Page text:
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By Adam Turteltaub
There are a number of challenges to managing compliance programs in Asia: With dozens of countries and thousands of languages, one size does not fit all. There is tremendous diversity in cultures. Some countries are common law and others are civil law societies. Governments have different priorities for enforcement.
But compliance officers can’t just throw up their hands, nor do they need to, says Jimmy Chatsuthiphan, who spent several years working in compliance in Asia before returning to the US. He is currently serving as Director of Global Compliance Investigations for Panasonic Avionics Corporation. The risks are substantial and can be managed, he tells us. Plus, several countries in the Asia-Pacific region are known for having very clean business environments.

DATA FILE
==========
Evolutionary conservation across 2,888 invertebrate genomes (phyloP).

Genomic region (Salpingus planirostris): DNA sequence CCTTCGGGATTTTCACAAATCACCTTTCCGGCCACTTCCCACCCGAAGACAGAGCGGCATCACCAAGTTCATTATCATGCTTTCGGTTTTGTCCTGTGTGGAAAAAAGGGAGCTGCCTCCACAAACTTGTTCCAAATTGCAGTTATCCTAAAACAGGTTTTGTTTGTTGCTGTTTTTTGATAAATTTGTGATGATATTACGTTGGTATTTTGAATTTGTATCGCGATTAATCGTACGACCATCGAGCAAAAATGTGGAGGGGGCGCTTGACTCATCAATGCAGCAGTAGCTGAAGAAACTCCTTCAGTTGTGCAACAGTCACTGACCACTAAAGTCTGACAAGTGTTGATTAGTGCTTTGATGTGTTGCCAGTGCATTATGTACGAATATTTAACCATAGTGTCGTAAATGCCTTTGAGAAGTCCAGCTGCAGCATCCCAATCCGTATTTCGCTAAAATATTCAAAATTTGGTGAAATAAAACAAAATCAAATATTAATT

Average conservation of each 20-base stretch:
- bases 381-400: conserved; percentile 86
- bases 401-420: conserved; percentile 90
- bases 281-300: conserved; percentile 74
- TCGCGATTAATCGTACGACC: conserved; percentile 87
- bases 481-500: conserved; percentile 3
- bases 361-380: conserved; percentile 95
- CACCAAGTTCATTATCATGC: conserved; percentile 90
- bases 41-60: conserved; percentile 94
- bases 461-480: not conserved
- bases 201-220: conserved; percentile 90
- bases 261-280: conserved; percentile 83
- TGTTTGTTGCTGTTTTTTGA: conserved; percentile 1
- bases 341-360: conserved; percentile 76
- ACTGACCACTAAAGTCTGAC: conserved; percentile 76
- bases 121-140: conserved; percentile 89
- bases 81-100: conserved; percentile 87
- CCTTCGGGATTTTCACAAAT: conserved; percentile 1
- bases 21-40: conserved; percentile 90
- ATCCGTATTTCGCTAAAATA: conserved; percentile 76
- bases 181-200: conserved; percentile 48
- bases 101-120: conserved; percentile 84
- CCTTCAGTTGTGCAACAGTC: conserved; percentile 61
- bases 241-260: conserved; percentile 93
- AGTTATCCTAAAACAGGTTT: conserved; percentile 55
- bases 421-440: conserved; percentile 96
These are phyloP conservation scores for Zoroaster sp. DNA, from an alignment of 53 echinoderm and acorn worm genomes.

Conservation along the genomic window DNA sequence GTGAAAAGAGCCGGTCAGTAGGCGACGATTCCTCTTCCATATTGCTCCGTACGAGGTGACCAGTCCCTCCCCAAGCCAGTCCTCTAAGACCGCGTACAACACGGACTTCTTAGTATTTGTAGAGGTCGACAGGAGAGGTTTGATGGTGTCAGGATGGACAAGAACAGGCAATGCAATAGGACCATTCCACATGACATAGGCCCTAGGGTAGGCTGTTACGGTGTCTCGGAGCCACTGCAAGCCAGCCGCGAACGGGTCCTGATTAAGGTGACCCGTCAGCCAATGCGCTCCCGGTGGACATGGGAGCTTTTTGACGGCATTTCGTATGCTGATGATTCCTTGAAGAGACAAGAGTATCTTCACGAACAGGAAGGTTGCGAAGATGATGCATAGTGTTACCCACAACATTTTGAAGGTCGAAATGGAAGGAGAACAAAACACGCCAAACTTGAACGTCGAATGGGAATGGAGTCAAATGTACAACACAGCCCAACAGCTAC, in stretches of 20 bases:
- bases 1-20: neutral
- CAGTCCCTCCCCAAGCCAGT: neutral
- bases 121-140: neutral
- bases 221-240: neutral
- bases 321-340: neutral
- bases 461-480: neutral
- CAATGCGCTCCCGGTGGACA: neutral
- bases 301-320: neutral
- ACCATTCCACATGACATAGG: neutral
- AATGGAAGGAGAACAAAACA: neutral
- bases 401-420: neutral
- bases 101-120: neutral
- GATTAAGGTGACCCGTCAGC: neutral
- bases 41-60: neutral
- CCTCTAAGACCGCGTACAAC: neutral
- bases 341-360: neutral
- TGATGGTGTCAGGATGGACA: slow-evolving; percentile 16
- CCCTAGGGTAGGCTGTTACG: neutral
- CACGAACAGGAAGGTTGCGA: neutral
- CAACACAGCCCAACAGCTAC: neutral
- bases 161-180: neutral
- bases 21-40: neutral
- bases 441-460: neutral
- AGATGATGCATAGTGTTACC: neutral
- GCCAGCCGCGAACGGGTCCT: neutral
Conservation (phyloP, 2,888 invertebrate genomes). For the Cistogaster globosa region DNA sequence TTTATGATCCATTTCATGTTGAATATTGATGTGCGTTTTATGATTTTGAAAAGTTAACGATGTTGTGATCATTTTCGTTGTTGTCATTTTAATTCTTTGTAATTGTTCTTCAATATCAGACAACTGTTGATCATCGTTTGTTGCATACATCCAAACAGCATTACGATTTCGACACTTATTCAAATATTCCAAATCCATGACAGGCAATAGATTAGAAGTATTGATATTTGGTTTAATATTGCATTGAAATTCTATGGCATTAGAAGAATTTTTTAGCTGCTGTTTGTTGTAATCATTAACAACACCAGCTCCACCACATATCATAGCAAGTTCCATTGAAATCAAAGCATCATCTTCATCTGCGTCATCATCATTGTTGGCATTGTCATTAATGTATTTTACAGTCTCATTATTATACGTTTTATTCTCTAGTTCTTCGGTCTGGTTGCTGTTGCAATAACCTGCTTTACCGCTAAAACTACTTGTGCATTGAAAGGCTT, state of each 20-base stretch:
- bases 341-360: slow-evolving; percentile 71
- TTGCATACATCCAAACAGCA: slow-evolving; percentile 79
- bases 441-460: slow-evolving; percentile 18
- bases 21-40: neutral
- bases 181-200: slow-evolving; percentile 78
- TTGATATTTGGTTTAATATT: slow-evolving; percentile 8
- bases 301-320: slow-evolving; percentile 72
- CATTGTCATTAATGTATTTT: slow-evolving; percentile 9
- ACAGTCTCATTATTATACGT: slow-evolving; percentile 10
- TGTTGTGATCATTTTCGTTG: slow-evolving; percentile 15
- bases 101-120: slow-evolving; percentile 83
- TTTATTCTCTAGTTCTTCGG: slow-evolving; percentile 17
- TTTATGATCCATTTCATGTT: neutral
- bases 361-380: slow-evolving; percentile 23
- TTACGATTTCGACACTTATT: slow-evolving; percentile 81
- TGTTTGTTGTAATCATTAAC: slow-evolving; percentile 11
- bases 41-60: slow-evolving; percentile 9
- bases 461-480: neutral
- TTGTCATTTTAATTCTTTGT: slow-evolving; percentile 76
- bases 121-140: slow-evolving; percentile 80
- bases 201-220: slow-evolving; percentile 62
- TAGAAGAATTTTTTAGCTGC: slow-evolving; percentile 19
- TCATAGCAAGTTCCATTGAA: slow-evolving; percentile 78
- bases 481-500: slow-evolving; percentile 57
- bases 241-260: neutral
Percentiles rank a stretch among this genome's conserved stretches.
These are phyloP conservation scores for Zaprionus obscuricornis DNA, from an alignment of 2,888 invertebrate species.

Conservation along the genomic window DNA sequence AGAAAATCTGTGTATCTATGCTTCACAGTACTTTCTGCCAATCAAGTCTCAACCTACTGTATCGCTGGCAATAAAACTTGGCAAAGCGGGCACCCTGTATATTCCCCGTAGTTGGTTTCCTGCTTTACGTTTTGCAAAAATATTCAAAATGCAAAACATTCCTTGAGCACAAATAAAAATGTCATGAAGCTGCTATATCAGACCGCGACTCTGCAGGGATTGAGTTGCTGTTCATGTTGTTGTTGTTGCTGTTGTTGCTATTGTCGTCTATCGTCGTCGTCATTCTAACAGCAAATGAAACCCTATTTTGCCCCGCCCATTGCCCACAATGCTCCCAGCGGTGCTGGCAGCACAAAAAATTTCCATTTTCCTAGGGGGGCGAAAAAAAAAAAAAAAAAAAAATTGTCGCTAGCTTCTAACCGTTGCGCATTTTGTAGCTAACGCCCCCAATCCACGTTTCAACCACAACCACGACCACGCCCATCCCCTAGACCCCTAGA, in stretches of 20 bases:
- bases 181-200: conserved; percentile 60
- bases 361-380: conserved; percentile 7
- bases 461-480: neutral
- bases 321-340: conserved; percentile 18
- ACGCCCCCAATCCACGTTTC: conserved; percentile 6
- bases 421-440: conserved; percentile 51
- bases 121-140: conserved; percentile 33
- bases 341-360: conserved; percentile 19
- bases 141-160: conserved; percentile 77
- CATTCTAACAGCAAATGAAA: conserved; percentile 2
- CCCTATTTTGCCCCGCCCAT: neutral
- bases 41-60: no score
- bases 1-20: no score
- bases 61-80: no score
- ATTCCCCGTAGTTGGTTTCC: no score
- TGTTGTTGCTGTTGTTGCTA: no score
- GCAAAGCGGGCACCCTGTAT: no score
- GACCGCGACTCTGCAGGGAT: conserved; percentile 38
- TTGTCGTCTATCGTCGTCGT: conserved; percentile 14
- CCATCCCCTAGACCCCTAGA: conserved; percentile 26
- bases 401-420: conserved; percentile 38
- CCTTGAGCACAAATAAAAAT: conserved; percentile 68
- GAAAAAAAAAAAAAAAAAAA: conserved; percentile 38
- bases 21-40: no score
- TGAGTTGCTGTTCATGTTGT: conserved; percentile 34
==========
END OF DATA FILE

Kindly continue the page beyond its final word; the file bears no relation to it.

As importantly, there are a large number of managers in the business units who are already familiar with compliance concepts. As a result, it is not always an uphill battle.
Success, he tells us in the podcast, does, though, require having someone on the ground in the region. It is too large an area, with too great a time zone difference, to be managed remotely.
What else works well in Asia? Speaking to themes like karma and the importance of doing things right, even when no one is watching. Likewise speaking about not disappointing your family, either your family at home or your “work family.” Try also, he advises, citing incidents that have affected the company or competitors. And, of course, having strong financial controls and third-party vetting.
Listen in to learn more about these issues, the changing regulatory environment – compliance programs are being recognized more – and tips for conducting internal investigations.